As I type this, I am nibbling on a bit of "Oregon Brittle" - basically hazelnut brittle that I purchased on the Coast. It's delicious and crunchy with a savory tang that is both surprising and satisfying. I have been reflecting for the last few days on what I made this weekend - macarons! Yes, I did it! I finally made French macarons!
I used a basic recipe & tutorial taken from Bakerella. If you are inspired to make macarons, I would highly recommend her method and explanation. It was very helpful and informative and I appreciated having a little bit of hand-holding through this first run.
Macarons are only made from four ingredients - ground almonds, icing sugar, egg whites and regular sugar. After beating the egg whites and sugar (regular granulated) to stiff peaks, fold in the almond flour and icing sugar to the desired consistency (thick but slightly runny). Pipe onto a cookie sheet and let sit for half an hour. This sitting turned out to be a crucial step as it creates that shiny and seemingly hard shell - the distinctive macaron pieds, or feet, rise and lift the top shell. It's quite magical actually - it seems to happen in a blink of an eye. One moment the batter are shiny disks on the sheet, and then suddenly *poof* they rise!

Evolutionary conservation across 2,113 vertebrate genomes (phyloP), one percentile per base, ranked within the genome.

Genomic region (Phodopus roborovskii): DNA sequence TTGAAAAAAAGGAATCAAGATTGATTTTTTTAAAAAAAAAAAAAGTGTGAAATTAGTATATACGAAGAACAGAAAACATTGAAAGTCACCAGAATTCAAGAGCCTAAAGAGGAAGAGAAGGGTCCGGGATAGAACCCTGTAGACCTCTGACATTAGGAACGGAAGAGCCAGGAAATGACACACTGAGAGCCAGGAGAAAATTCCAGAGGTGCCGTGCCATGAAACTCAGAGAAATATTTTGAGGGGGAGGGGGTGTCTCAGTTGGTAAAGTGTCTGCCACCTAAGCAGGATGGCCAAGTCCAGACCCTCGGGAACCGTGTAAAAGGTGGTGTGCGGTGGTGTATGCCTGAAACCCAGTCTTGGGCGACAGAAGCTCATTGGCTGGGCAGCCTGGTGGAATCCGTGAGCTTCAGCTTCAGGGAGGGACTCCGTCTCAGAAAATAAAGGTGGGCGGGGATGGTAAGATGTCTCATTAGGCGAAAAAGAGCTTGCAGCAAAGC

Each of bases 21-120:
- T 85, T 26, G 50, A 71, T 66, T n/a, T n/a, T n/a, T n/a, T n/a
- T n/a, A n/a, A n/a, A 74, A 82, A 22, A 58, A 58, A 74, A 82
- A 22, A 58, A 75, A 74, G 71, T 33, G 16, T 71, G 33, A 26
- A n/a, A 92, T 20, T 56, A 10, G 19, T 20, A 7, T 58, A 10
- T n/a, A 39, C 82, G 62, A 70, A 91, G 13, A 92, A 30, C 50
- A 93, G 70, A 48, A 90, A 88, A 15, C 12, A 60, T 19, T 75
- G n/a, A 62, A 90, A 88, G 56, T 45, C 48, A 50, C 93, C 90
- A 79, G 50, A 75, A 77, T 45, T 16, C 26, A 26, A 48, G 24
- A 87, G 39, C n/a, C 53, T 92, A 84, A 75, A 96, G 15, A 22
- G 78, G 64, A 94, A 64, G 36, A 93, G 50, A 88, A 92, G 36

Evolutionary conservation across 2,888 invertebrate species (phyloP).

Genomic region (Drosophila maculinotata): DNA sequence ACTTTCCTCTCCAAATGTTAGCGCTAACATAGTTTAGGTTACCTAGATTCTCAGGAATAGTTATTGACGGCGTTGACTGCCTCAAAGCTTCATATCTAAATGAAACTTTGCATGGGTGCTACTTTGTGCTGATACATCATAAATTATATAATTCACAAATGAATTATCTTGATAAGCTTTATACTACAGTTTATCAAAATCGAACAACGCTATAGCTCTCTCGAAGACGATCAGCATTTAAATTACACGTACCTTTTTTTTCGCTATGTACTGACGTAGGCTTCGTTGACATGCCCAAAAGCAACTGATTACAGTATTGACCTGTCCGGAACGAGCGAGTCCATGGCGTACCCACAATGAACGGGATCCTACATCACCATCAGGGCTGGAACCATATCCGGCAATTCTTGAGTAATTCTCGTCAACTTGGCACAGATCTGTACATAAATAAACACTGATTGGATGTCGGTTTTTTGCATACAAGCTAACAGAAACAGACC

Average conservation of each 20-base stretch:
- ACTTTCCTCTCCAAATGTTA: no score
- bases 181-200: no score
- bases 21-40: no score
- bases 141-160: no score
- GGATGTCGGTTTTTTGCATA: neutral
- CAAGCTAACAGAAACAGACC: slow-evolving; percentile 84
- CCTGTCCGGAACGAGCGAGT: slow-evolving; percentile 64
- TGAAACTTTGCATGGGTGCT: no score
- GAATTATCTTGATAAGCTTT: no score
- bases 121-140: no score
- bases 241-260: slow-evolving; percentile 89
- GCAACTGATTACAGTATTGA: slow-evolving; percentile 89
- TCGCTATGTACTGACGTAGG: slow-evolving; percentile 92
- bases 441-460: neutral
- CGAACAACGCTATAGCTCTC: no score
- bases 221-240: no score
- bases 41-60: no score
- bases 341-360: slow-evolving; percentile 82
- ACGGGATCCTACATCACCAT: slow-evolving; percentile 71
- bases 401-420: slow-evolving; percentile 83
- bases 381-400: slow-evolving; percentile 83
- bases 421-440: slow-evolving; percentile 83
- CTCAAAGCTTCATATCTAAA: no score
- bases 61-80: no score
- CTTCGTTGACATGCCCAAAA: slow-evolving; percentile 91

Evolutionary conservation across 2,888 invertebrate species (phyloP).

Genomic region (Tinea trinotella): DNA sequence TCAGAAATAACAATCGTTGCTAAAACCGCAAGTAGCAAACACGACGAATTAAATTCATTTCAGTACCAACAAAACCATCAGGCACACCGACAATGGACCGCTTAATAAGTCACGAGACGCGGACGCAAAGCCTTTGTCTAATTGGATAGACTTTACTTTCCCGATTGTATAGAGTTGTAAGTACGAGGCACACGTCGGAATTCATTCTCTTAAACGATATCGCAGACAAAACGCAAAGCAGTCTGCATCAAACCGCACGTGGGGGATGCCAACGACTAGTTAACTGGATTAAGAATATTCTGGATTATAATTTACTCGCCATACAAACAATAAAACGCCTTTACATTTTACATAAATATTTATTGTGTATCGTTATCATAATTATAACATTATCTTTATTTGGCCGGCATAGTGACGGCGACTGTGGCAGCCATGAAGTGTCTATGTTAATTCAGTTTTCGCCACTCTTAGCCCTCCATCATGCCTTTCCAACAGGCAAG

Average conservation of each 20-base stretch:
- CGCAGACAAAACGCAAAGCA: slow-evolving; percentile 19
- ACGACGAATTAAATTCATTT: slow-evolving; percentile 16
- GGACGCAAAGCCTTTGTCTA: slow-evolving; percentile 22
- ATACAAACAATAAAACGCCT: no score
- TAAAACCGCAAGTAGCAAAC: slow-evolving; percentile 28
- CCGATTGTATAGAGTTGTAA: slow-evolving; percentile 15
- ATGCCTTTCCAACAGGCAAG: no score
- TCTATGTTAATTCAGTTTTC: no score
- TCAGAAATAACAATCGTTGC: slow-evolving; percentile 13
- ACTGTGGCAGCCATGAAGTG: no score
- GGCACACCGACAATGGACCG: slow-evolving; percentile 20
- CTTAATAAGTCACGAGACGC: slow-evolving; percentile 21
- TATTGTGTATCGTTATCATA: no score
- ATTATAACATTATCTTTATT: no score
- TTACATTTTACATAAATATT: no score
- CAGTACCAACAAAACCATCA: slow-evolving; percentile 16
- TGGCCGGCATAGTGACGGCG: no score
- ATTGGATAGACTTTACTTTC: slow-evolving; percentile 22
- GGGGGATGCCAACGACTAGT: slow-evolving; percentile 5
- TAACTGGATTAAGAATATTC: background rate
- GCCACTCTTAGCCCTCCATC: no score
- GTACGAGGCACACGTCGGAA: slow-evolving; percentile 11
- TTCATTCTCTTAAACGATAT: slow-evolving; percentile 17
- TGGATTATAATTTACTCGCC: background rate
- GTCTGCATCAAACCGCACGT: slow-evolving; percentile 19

Looking back, it wasn't that difficult. Really, it wasn't. But I was stressed. I kept looking over Bakerella's tutorial, reading and re-reading to make sure that I had not missed a word, and I don't believe I did - and they turned out great! That being said - plain macarons are pretty boring. Subtly sweet - they tasted a lot better with some chocolate ganache in the middle. Then again, there is that giant tin of matcha on my counter....
Bakerella's FANTASTIC tutorial
Macronicity Introduction to Macarons
Dave Leb's Take on Macarons
Now. To the goods.
(macaron batter resting before baking - this creates the hard shell)
(Done! And they look perfect.)